Zind Humbrecht Zind Z006
The French wine industry seems very adept at shooting itself in the foot. May I present a few recent controversies as evidence? First, witness the hilariously ridiculous situation created recently in France whereby the Evin Law, by virtue of its failure to include the internet (the law, which concerns alcohol advertising, had been drafted and passed years ago, before the internet took off) effectively made advertising and sale of wine online illegal in France. Thankfully an amendment to the law resolved this potentially thorny issue, but I have no shortage of other evidence. What about the creation and then collapse of the Vignobles de France category, a new, kinder version of vin de table? A brilliant idea, this new category heralded the deregulation of French wine to allow more extensive cross-regional blending, the use of currently unauthorised varieties, oak chips and more – everything today’s vigneron needs to make modern, inexpensive branded wine in fact, and thereby save the French wine industry from its current crisis.
Sadly this particularly novel and un-French ship ran aground. The opposition came principally from the Fédération Régionale des Vignerons Indépendants du Languedoc-Roussillon and the Syndicat des Vignerons de l’Hérault, and although their true gripe was perhaps a sense of unfair play their case centred around two interesting technicalities. First – EU legislation states any regional wine produced by a state should come from a region smaller than the state itself – so you can’t blend a wine using produce from anywhere in the country. And second – the terrifying possibility that as a result of blending across regions someone could blend chaptalised and non-chaptalised wine, an event not currently covered in any existing legislation. Quelle horreur!
And so for the moment we still have vin de table which was, until recently at least, an easy category to understand. Forbidden from declaring either vintage or variety on the label, it was clearly a very low rung on the quality ladder. Well .perhaps that latter point is no longer true. There are today a handful of producers throughout France who, for various reasons, are making use of this sort of category, akin to the now dwindling use of the vino da tavola category in Italy by producers frustrated by the constraints of DOC regulations, producers and wines subsequently known as the super-Tuscans. This week’s wine falls into the vin de table category thanks to its inclusion of a forbidden Alsace variety, namely Chardonnay (blended with other more typical Alsace varieties). Olivier Humbrecht circumvented the vintage rule by giving each “batch” a lot number, beginning with Z – this is lot Z006, so you don’t need to be a Conan Doyle-creation to deduce the vintage (although if you aren’t managing, you can always check out the cork). As for variety, this is no problem; he has opted for a brand name, Zind, instead.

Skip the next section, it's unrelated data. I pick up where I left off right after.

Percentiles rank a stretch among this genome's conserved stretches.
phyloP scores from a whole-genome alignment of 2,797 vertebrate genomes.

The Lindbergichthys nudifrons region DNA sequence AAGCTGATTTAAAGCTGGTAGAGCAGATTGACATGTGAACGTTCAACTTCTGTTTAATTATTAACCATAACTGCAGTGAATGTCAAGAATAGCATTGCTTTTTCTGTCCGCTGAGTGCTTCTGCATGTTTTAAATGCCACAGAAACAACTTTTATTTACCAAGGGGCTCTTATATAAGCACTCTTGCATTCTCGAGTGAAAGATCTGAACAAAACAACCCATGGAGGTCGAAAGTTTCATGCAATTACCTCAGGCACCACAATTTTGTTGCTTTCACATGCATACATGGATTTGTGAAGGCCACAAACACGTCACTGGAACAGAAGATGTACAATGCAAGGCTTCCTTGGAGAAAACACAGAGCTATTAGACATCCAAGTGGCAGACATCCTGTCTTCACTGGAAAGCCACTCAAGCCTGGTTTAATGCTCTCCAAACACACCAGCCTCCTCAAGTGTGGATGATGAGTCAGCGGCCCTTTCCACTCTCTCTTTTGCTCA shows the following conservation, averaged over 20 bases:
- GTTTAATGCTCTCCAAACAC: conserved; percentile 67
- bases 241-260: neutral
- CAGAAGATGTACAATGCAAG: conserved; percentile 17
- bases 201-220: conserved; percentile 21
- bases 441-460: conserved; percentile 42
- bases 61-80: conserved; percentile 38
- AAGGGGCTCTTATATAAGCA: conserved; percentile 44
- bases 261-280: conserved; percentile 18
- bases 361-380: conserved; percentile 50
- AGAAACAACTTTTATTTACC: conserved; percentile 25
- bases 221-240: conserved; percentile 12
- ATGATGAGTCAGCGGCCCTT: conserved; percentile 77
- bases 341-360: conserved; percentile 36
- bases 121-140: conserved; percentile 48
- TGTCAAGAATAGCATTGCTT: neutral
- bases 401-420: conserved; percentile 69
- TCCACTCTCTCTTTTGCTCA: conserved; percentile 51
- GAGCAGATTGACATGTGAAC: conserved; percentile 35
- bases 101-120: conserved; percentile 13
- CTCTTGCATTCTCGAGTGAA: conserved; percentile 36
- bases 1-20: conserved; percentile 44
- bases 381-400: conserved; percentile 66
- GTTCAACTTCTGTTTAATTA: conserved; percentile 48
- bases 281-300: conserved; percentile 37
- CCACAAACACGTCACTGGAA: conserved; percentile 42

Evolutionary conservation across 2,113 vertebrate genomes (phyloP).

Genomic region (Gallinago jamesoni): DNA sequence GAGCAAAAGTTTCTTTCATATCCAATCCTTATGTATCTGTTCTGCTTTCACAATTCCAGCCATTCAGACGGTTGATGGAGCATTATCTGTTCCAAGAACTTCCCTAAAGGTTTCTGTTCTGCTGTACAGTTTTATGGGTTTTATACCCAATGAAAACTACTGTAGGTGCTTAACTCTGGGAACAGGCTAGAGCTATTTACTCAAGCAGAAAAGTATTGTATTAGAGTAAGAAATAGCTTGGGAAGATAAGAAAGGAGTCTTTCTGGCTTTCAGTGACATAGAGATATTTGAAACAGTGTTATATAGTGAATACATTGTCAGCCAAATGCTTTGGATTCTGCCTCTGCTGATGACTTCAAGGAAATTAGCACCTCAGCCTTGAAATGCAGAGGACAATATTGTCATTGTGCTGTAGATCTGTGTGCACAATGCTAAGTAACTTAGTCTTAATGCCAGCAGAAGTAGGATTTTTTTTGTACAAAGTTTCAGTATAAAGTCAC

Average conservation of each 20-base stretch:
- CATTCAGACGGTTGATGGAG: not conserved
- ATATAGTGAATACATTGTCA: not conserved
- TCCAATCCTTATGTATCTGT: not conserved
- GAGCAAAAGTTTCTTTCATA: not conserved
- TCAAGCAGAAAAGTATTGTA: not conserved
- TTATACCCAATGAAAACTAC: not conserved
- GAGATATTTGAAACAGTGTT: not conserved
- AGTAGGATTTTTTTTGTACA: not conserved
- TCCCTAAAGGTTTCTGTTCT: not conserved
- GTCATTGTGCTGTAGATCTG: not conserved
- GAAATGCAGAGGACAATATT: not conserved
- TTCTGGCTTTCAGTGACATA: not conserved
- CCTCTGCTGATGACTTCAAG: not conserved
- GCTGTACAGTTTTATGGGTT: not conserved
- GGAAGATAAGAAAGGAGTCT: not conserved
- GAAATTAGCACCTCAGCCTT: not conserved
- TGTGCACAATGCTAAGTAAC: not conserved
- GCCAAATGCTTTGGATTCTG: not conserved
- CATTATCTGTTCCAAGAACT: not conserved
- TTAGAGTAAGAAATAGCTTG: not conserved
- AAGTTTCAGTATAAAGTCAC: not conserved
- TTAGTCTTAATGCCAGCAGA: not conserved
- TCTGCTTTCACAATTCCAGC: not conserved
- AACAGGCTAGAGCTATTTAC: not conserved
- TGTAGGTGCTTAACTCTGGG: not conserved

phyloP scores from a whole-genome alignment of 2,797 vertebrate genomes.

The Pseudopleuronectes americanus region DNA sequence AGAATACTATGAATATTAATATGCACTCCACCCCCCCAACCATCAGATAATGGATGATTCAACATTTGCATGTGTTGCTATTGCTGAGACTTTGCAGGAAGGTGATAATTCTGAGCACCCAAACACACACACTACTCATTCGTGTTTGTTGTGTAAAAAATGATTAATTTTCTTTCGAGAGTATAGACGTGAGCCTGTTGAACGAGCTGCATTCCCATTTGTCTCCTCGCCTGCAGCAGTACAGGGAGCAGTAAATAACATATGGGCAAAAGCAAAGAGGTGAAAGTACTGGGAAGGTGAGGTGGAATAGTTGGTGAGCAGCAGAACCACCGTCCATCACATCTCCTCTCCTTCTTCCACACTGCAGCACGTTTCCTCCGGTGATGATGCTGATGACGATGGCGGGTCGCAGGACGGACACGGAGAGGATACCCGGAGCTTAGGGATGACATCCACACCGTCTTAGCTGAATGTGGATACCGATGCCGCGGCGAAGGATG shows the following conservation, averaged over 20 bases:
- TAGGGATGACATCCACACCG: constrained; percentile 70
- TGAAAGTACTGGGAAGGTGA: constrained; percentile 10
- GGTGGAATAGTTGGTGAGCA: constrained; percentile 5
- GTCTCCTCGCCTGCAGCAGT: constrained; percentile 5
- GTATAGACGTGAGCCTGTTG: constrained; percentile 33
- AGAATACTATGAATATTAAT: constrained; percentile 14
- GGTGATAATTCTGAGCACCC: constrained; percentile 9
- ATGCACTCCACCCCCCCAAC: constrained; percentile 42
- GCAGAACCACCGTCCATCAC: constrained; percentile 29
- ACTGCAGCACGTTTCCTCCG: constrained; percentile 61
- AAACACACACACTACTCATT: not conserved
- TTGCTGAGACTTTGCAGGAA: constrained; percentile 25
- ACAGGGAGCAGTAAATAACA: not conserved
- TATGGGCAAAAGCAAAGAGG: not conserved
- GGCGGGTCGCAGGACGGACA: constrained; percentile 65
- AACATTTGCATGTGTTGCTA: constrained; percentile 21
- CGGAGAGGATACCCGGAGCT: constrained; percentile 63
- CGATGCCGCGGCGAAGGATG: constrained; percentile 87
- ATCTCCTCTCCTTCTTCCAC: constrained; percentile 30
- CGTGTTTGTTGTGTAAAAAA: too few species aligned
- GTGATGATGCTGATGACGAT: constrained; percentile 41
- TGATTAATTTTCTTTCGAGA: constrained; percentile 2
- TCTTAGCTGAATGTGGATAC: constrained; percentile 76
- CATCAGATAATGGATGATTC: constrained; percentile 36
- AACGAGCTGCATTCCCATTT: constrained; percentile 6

In future, however, these sorts of tricks and work-arounds may no longer be necessary, for there is a new ship on the horizon. This is the Vin de France category, a less sweeping revolution than Vignobles de France, but one that does at least allow variety and vintage onto the label. The edict comes into force on August 1st 2009, just in time to be applied to the 2009 vintage. Which – as an aside – leaves me rather confused as to Mark Angeli’s wines. Angeli’s wines have on occasion been refused the agrément for being atypical, and I suspect in more recent vintages he has simply opted out without even courting the INAO tasters. But note that his recently reviewed 2008 Rosé d’un jour was actually a Vin de France, and the 2007s that I tasted earlier this year were the same. Has Angeli jumped the gun?
Anyway, back to this week’s wine, the Zind Humbrecht Zind Z006. I wasn’t sure what to expect from this wine; deep colour, well-poised largesse and a big helping of residual sugar would be a reasonable expectation considering the producer in question. Certainly the colour is evident in the glass, it being a deep but bright lemon-gold. On the nose, too, it seems to have something that speaks of Zind-Humbrecht and Alsace, although this wasn’t tasted blind so such superficial and subjective impressions are obviously greatly prone to suggestion. Being objective, there is an appealing, crystalline style of fruit, dripped with a little honey that does indeed seem to suggest richness and sugar, but providing something of a sense of olfactory balance there are notes of white flower petals, crunchy blackcurrant leaves and a hint of the almost obligatory Zind Humbrecht minerality, which has a very powdery-rocky style. On the palate it kicks off with some texture, suggesting residual sugar, but immediately it flattens out and through the midpalate and finish this is broad, gently fleshy but really very dry. There is a delicious defining acidity, but overall the impression is of polished weight with matching acid, rather than profound vibrancy. Really rather more zippy and lively towards the finish though, with pure lemon and peppery, leafy fruit throughout. This is really fine, especially for a summer’s evening. Who needs appellations? 17+/20 (27/7/09)